In order to keep your energy costs in check, it’s imperative to know what type of gas and electricity metres the house has. Do they require regular readings or are they smart metres? To learn whether you qualify for the Warm Home Discount Scheme, check here.

11. Are all the lights in working order? When was the property last rewired?

Light bulbs are easily replaceable but a major rewiring could be a significant expense. When viewing a house, ask about the state of the wiring before manually checking as many lights and outlets as you can.

Summary: If you don't ask....

If you’ve identified two or more properties that seem to meet your aesthetic requirements, asking thoughtful questions can greatly assist you in distinguishing the good from the not-so-good. When you engage with the seller's estate agent, they should strive to address your inquiries to the best of their knowledge. For any queries they cannot immediately answer, you can anticipate receiving further information during the subsequent property searches, should you decide to proceed with making an offer.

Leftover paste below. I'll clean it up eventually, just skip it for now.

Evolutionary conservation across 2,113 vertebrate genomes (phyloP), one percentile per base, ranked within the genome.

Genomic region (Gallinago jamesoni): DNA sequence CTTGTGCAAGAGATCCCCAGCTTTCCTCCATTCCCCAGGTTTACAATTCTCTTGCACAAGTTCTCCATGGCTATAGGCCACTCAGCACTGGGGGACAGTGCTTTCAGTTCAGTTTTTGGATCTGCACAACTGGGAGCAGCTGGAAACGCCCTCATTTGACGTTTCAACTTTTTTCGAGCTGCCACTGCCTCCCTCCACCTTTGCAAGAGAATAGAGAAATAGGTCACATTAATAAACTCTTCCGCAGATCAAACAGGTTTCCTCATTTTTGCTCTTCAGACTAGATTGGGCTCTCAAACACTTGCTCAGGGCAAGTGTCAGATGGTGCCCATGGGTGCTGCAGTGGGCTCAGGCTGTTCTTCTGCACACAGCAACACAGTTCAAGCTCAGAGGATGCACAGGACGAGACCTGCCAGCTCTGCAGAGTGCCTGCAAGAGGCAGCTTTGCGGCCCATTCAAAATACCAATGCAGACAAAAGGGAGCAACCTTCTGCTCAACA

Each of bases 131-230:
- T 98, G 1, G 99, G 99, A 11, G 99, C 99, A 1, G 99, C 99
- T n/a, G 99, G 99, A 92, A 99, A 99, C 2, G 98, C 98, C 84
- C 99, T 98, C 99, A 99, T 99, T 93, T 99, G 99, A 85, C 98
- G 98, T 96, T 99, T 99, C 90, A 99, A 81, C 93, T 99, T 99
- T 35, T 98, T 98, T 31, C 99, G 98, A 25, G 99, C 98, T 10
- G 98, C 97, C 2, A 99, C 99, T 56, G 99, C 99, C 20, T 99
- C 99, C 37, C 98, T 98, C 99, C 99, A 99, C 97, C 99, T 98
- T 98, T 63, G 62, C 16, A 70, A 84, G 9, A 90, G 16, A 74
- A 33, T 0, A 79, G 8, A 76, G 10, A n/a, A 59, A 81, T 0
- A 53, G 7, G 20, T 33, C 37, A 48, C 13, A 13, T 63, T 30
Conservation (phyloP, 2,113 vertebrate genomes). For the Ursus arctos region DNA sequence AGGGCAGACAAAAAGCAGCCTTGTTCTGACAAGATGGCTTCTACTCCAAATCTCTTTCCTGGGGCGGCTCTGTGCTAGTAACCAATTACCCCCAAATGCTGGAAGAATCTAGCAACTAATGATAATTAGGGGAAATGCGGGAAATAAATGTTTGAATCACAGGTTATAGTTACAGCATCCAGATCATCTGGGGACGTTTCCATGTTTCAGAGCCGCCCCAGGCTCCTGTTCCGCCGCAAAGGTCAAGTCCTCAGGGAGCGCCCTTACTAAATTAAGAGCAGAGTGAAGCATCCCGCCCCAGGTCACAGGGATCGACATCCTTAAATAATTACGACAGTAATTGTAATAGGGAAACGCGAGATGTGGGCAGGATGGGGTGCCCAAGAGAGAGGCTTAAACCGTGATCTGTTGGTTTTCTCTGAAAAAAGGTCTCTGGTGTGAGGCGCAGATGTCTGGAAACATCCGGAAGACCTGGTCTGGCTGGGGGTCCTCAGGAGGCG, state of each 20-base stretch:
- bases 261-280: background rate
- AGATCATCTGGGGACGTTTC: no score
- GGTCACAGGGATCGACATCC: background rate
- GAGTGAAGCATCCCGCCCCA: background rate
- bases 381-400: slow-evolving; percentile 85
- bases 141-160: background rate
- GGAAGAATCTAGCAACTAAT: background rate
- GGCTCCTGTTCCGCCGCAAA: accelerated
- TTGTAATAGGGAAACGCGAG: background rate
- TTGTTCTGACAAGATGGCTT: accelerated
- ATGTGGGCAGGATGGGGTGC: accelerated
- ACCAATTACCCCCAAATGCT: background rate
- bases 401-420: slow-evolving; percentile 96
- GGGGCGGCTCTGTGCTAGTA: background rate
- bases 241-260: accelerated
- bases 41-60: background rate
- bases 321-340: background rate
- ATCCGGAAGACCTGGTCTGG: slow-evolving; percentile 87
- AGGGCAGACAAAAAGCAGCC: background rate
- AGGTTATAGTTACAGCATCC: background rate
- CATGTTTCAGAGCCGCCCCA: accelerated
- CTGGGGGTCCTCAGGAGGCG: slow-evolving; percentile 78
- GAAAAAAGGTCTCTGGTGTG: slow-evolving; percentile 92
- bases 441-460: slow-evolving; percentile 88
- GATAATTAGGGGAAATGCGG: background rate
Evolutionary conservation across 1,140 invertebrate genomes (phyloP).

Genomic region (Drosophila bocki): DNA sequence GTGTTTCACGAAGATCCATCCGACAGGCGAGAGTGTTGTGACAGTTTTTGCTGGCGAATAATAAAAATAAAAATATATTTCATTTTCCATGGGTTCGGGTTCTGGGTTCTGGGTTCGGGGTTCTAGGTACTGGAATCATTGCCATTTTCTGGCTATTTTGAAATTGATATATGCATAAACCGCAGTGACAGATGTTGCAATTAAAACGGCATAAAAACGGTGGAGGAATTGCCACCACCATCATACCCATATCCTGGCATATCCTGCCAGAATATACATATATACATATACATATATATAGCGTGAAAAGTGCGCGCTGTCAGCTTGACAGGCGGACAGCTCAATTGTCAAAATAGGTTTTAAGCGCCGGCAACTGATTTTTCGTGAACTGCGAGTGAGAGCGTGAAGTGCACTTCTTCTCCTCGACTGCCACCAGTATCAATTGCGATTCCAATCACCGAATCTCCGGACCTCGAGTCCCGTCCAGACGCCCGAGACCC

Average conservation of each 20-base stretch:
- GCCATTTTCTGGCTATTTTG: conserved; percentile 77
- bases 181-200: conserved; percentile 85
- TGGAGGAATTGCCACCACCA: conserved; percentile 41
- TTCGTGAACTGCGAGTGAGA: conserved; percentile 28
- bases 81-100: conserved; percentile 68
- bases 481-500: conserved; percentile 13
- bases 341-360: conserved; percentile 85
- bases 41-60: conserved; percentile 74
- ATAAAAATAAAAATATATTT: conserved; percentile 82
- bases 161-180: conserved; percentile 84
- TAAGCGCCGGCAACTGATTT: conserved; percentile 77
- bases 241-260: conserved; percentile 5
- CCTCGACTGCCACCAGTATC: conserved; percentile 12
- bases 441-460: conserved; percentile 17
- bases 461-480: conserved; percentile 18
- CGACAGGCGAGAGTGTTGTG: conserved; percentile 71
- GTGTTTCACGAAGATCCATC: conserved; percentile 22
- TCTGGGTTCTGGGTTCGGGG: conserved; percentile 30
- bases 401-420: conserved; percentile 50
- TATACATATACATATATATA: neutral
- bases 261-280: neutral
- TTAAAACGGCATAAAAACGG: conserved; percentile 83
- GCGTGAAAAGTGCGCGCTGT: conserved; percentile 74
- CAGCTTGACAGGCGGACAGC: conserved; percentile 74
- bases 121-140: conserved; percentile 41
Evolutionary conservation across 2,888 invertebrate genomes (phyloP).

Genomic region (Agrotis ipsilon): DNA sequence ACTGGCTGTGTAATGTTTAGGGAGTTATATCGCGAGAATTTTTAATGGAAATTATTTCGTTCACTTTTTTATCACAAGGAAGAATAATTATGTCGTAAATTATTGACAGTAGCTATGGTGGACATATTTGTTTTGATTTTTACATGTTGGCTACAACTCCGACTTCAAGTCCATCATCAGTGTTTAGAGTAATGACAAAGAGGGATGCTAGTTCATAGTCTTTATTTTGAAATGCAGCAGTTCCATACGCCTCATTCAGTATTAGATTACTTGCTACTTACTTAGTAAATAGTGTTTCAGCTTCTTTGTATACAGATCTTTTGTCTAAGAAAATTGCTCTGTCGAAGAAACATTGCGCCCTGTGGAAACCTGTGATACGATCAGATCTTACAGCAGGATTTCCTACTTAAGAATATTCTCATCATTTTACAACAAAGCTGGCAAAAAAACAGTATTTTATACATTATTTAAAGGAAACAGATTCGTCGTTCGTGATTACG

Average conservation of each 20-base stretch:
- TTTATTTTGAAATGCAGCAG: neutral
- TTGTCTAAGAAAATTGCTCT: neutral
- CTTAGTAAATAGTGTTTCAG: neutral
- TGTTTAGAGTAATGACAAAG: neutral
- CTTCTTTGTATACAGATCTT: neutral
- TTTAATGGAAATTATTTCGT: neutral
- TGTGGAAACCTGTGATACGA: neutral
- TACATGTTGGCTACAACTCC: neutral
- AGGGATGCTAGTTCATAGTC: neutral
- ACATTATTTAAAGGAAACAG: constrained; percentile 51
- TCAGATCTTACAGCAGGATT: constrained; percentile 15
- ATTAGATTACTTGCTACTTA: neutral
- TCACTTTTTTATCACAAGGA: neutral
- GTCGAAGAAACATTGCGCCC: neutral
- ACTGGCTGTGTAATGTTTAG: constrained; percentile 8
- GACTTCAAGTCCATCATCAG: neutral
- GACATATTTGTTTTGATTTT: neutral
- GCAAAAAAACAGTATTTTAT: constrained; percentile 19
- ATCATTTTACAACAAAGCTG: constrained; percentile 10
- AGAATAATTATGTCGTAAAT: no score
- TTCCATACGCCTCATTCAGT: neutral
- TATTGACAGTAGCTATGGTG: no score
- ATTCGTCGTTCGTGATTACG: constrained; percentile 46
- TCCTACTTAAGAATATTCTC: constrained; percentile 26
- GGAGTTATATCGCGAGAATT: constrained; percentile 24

Reaching out to the seller's agent not only demonstrates your genuine interest as a buyer but also enhances your credibility, as it shows you’re committed and not likely to back out at the last moment. Inquiring about fixtures and fittings, particularly for buyers in need of specific items like a fridge or washing machine, may lead to your request’s success.If you don't ask, you often don’t receive.

The next step of the home buying process is making an offer - and after that, the nitty gritty of the conveyancing process - how much are conveyancing fees, and what can I expect my solicitor to do?